Police pepper-spray protesters at Donald Trump rally in Kansas
Police used pepper spray twice outside a Donald Trump rally in Missouri and made two arrests as violent protests continued to dog the Republican presidential front-runner.
Kansas City police did not say if the use of pepper spray was on demonstrators or Trump supporters. Television images showed one protester rubbing his eyes and saying that he had been sprayed.
As a boisterous group of protesters gathered outside the theatre where Mr Trump spoke in Kansas City, the event concluded without significant incident. Police say the majority of people exercised their rights to gather peacefully.
Mr Trump's remarks were interrupted about a dozen times by protesters who managed to get into the theatre and they were escorted out.
The billionaire businessman, who called off a planned Chicago event because it attracted so many protesters, had asked police to arrest protesters in Kansas City, saying fear of an "arrest mark" on people's records may put an end to the near-constant disruptions at his rallies.
He also blamed Democrat contender Bernie Sanders' supporters for trouble at his rallies, referring to the left-wing Vermont politician as "Bernie our communist friend" and calling him a "lousy" senator.
Some signs for Mr Sanders have appeared at the protests but there is no indication of an organised effort from his Democratic campaign to undermine Mr Trump or that Mr Sanders' supporters were dominating the demonstrations. Mr Trump said he had seen some Hillary Clinton signs too.
As protesters made their mark in Kansas City, Mr Trump seemed to relish the interruptions.
He repeatedly ridiculed them as people with a "little weak voice", saying: "Go home to mommy." Even while stirring up his boisterous supporters, he asked security to be "very gentle" when taking the protesters out.
About 20 minutes into his remarks, more than a dozen demonstrators were escorted out, offering little resistance. Most of them were white.
Mr Trump was eager to engage them, saying: "There is nothing so interesting as a Trump rally."
Republican National Committee chairman Reince Priebus said that with the world watching the US presidential election, political leaders in both parties had a responsibility to ensure that the "discourse we engage in promotes the best of America".
Mr Priebus never mentioned Mr Trump by name and focused his comments on leaders in both parties, saying he hoped voters could exercise their First Amendment rights in a manner "that is respectful of our fellow Americans".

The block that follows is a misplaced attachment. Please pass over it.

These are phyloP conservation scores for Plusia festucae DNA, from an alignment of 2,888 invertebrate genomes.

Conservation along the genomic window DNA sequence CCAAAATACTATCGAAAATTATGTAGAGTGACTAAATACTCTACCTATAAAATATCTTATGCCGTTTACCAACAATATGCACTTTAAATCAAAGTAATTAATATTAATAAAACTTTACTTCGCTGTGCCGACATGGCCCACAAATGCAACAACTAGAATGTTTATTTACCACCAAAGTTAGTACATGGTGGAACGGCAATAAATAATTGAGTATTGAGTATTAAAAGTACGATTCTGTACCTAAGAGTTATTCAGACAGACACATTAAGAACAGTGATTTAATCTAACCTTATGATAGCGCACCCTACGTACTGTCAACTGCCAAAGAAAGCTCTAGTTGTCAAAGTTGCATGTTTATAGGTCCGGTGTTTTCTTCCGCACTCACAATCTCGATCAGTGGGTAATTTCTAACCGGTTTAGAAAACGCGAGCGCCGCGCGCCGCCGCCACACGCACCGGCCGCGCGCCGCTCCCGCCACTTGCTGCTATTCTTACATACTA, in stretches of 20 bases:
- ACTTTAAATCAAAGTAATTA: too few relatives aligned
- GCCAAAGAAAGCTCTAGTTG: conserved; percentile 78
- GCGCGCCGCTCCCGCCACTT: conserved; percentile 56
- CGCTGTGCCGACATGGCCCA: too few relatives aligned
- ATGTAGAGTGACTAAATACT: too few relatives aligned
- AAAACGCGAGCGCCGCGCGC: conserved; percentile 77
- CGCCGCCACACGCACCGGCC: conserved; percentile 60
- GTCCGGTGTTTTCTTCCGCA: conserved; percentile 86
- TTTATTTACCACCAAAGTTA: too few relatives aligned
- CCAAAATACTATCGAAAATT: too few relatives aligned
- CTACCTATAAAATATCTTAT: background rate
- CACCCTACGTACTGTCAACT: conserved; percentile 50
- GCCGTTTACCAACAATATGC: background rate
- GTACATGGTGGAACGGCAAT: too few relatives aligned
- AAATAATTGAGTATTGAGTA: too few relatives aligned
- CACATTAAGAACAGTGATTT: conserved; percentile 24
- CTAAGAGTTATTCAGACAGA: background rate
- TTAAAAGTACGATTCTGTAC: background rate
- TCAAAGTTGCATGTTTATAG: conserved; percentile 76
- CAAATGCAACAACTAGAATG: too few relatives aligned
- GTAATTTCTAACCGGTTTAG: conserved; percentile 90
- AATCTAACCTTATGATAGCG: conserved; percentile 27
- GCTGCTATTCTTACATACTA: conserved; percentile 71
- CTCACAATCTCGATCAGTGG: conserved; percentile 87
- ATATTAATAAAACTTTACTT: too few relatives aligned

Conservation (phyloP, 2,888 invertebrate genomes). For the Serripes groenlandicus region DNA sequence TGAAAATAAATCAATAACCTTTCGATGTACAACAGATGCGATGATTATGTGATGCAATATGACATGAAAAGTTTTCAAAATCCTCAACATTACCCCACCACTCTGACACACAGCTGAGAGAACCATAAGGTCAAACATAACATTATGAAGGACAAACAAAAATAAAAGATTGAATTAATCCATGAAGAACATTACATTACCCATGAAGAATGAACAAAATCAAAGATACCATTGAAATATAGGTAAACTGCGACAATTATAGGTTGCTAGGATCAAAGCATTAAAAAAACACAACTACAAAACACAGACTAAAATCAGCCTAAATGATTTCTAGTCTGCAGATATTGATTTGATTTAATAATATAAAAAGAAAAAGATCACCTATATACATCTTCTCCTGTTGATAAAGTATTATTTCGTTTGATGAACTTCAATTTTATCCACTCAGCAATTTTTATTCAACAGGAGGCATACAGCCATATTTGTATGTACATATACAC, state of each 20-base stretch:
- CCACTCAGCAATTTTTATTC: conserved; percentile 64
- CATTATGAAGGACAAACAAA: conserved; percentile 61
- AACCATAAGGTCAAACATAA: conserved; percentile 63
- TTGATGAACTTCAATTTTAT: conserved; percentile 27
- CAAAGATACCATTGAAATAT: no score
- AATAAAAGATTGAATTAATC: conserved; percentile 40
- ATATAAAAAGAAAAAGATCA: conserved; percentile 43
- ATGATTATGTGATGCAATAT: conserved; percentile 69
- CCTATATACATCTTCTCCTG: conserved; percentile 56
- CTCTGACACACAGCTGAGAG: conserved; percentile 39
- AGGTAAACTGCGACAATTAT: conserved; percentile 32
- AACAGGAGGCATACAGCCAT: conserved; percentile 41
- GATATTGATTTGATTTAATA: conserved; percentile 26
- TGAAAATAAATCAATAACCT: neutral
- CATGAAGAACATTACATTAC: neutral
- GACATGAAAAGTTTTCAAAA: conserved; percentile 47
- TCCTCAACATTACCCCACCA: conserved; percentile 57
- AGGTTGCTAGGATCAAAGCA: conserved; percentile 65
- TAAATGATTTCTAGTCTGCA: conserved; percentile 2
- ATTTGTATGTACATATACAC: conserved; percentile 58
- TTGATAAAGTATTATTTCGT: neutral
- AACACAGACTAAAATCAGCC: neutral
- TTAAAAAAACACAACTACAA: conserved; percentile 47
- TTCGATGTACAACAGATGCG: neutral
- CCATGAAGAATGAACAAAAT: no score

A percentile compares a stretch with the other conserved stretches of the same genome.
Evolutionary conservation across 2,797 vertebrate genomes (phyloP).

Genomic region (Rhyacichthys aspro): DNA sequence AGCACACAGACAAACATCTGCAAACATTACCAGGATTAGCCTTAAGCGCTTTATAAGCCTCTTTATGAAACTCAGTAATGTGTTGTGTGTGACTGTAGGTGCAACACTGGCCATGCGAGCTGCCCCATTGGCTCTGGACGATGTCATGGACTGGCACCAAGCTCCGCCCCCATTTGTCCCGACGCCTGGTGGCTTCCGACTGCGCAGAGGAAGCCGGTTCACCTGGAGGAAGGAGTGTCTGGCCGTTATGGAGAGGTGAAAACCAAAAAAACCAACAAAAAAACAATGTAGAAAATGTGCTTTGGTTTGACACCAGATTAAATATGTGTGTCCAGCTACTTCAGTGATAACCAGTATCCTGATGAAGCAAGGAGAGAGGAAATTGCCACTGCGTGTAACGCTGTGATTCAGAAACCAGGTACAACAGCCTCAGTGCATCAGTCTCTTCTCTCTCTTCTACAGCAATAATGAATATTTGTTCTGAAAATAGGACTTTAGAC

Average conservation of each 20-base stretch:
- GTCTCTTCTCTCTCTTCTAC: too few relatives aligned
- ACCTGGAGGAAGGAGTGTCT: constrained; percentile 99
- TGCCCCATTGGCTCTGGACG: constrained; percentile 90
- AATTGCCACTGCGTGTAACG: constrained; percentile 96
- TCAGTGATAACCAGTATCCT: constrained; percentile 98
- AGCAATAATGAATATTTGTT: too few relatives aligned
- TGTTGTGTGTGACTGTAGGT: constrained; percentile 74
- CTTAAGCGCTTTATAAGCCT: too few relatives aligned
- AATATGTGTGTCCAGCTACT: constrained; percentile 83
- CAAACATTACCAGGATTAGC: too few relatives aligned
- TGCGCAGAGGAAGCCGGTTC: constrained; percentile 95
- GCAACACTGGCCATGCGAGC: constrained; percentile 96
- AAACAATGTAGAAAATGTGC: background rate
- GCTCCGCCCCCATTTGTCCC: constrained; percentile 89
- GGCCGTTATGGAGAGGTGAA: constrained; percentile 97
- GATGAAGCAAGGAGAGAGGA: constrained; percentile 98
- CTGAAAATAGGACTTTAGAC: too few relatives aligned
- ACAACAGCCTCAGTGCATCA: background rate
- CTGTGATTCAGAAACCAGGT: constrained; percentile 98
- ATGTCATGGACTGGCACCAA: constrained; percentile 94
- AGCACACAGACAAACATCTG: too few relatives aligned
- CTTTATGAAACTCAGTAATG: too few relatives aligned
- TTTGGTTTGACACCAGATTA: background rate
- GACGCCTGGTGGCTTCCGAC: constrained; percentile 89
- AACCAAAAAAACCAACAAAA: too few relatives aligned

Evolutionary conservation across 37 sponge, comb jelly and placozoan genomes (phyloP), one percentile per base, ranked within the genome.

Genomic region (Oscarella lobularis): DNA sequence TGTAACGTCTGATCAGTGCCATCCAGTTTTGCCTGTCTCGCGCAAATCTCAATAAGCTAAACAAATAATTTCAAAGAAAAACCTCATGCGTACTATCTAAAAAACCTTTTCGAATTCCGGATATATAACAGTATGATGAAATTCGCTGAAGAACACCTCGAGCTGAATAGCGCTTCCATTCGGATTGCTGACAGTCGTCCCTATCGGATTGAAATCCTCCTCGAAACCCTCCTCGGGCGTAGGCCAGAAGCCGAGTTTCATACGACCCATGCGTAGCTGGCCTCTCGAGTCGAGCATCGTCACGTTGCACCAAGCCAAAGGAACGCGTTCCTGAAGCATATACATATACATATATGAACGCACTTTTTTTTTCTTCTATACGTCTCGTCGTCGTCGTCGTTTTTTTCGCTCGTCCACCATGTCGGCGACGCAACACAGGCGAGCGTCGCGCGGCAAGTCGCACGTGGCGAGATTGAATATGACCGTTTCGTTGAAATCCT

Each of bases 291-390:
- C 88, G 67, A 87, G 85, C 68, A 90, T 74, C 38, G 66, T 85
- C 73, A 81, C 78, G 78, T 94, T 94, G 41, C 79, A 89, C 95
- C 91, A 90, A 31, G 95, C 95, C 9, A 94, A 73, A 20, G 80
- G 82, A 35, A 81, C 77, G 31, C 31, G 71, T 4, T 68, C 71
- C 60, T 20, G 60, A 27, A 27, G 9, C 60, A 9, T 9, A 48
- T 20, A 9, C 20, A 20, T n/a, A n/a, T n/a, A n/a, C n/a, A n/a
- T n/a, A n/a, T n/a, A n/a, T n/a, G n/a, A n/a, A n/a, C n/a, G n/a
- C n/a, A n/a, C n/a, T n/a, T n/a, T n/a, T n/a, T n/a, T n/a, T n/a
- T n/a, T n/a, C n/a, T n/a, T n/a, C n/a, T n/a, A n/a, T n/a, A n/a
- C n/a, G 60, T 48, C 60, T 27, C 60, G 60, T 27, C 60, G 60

He added that violence "is never the answer".
Meanwhile Marco Rubio was the victor in the Republican caucuses in Washington DC, the third presidential contest victory for the Florida senator after wins in the Minnesota caucuses and the Puerto Rico primary.
He picked up 10 delegates with his Washington win, with nine delegates for runner-up Ohio governor John Kasich, who was just 50 votes behind.
None of the other candidates in the race won enough votes to earn any delegates.
On the Democrat front, Mrs Clinton again apologised for crediting Nancy Reagan for confronting the AIDS epidemic in the 1980s.
The former US secretary of state initially apologised on Friday after saying in an interview with MSNBC during its coverage of Mrs Reagan's funeral that the former first lady helped start a "national conversation" about Aids.
Writing on the Medium website, Mrs Clinton said on Saturday that the Reagans did not do so and she instead credited the work of gay, lesbian and bisexual activists and their straight allies.
"I've heard from countless people who were devastated by the loss of friends and loved ones, and hurt and disappointed by what I said," she wrote.
Mrs Clinton added that there was still "work to do to eradicate this disease for good and erase the stigma".
Earlier she picked up more superdelegates after winning the Northern Mariana Islands caucus.
All five of the superdelegates in the Pacific Ocean US territory near Guam are now supporting her over Mr Sanders. Up to now, only one of them had endorsed Mrs Clinton while the others were uncommitted.
Superdelegates are party officials who can back any candidate they wish.
Mrs Clinton gained four delegates to Mr Sanders' two, based on the caucus results.
When including superdelegates, she maintains a big delegate lead over Mr Sanders, 1,231 to 576. It takes 2,383 delegates to win the nomination.